Cambridge is losing The Comedy Studio to Somerville, where the comedy club plans to open in spring in Bow Market in Union Square – a former storage space being turned into a complex of more than 30 small storefronts for food, retail and the arts.
After more than 20 years, the Comedy Studio is seeing out the year and then shutting down atop Harvard Square’s Hong Kong Restaurant. By that time, club founder and owner Rick Jenkins hopes to have found another home for comedians in 2018.
Public controversies that contributed to a 2013 resignation at ImprovBoston, the Central Square comedy theater and school, seem minor compared with what’s happened since Zach Ward returned to leading the improv theater he owns in North Carolina.
Harvard Square’s Comedy Studio is cutting back its schedule, going to four days a week – losing Wednesday to run shows only Thursday through Sunday. The issue: rising rents.
From monthly variety and sketch comedy showcases delivered by the Women In Comedy Festival and a Second City Chicago alum to weekly shows focused on improv, there’s a bunch of fresh work coming to the stage in Central Square in early 2017.
Veterans and up to three guests have access to all Veterans Day shows at Central Square’s ImprovBoston comedy club for free.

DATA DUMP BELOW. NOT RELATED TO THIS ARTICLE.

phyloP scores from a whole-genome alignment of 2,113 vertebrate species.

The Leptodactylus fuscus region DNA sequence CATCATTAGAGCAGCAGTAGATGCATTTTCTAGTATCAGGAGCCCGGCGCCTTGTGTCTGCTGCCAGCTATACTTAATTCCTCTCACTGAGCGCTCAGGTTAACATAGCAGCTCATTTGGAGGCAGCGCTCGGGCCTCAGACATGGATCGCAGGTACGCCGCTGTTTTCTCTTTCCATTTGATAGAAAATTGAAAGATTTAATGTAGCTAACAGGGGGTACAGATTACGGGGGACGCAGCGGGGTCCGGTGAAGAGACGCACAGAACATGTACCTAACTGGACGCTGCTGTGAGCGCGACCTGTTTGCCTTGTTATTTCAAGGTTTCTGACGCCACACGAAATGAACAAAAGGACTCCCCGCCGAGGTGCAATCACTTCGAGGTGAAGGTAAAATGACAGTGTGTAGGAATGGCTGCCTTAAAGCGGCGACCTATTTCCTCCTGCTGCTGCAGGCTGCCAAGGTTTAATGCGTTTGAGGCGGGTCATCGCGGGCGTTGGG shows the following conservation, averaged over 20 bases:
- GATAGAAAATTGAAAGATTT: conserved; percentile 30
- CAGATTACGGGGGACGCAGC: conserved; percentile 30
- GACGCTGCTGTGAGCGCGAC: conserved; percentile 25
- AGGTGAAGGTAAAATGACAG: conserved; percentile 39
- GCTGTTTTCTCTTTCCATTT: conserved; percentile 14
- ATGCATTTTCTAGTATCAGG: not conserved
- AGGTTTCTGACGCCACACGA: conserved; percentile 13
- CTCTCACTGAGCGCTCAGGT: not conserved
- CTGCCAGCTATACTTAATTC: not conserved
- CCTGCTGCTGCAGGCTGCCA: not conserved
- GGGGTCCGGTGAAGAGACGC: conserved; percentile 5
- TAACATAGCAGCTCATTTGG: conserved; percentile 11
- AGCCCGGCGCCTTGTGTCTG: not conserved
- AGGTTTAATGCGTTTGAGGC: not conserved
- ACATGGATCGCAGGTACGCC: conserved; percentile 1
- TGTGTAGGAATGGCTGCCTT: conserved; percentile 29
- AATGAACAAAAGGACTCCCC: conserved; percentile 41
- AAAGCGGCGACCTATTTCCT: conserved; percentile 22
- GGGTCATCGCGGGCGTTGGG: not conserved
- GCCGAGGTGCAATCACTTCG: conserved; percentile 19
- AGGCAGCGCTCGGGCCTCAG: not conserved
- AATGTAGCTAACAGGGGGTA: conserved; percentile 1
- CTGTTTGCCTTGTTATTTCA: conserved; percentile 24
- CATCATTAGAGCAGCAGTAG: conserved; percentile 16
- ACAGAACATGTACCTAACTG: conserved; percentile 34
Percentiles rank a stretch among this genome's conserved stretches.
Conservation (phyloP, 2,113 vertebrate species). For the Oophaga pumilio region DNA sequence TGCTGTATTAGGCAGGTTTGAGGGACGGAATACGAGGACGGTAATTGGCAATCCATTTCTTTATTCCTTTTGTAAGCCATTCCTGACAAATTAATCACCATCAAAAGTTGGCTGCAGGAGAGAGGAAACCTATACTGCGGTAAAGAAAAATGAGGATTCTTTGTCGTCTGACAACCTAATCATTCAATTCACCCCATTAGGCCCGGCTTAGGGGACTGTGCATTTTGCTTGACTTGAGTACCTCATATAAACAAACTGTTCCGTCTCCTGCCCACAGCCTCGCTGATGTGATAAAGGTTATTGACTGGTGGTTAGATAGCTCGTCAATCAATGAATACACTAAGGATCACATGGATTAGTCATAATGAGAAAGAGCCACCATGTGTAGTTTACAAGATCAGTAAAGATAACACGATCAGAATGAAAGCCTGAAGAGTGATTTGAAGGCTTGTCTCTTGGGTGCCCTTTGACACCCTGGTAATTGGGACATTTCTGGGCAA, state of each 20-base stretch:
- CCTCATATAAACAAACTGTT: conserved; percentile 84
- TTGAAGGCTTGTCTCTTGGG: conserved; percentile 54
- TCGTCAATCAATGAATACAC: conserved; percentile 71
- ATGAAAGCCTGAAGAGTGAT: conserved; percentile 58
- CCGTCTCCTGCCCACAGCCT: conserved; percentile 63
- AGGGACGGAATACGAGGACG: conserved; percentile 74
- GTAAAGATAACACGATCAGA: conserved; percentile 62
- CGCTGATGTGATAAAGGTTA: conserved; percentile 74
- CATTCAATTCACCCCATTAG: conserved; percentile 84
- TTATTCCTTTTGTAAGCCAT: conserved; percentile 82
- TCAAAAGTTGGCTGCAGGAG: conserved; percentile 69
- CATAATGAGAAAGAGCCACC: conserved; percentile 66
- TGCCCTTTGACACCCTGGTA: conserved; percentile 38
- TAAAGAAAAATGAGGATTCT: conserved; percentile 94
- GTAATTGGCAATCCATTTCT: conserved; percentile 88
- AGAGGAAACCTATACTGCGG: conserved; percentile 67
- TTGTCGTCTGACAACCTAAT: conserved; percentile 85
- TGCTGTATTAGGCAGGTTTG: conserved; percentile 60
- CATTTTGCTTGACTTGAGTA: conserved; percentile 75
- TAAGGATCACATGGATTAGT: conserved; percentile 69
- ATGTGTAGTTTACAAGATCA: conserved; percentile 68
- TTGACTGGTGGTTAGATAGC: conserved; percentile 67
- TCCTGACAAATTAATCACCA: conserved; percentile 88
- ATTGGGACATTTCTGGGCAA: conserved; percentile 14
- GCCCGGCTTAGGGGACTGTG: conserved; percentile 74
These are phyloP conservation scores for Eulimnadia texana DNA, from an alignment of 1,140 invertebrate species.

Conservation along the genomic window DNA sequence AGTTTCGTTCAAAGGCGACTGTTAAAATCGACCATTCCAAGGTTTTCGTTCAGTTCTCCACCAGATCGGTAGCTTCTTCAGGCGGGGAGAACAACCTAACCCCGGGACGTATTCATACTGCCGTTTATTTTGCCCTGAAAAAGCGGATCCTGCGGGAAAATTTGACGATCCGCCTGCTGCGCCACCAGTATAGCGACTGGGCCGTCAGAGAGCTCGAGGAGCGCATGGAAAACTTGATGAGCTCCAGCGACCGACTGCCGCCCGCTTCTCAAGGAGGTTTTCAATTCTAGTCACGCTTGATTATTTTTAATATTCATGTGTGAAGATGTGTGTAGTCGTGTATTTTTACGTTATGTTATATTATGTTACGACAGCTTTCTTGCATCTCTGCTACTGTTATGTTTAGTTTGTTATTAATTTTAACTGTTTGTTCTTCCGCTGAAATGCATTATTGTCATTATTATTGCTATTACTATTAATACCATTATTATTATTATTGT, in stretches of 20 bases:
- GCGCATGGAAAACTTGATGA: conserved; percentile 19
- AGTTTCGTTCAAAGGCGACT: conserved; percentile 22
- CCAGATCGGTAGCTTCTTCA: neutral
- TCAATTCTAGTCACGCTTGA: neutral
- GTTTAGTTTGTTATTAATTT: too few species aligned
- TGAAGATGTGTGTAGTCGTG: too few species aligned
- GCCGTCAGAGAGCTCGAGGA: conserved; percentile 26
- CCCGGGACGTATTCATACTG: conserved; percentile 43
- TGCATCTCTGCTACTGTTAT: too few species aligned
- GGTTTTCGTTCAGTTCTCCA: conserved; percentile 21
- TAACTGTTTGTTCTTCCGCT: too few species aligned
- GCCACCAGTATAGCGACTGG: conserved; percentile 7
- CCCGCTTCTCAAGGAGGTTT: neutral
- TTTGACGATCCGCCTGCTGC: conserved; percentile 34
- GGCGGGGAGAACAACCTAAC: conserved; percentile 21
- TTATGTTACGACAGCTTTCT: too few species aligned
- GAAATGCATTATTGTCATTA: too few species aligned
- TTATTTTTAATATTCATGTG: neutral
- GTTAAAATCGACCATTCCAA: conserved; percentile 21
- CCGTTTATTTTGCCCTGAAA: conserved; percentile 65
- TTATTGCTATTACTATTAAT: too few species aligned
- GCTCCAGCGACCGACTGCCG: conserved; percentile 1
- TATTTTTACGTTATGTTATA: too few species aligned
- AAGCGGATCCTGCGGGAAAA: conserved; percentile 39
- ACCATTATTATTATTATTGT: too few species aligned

The combination of election season and Halloween season is best viewed – with a plastic smock to keep the blood off – at ImprovBoston. In addition to the 14th GoreFest, there are three more special shows campaigning for attention this fall.
We love our public radio, so attorney and improv comedian Ben Snitkoff chose well in bringing his “WIPR – Improvised Public Radio” to Central Square’s ImprovBoston for the next three Fridays.
It’s the 13th year for ImprovBoston’s annual Halloween musical, GoreFest, which throws out so much fake blood that ponchos are recommended for audience members. Of course this year’s show is “GoreFest the Thirteenth” and takes place at a summer camp.
The Comedy Studio’s 20th year in an attic over Harvard Square brings some change, taking steps toward maturing its comedic anarchy: pay for more experienced comics, and a benevolent association for the troubled ones. For owner Rick Jenkins, it’s all become possible.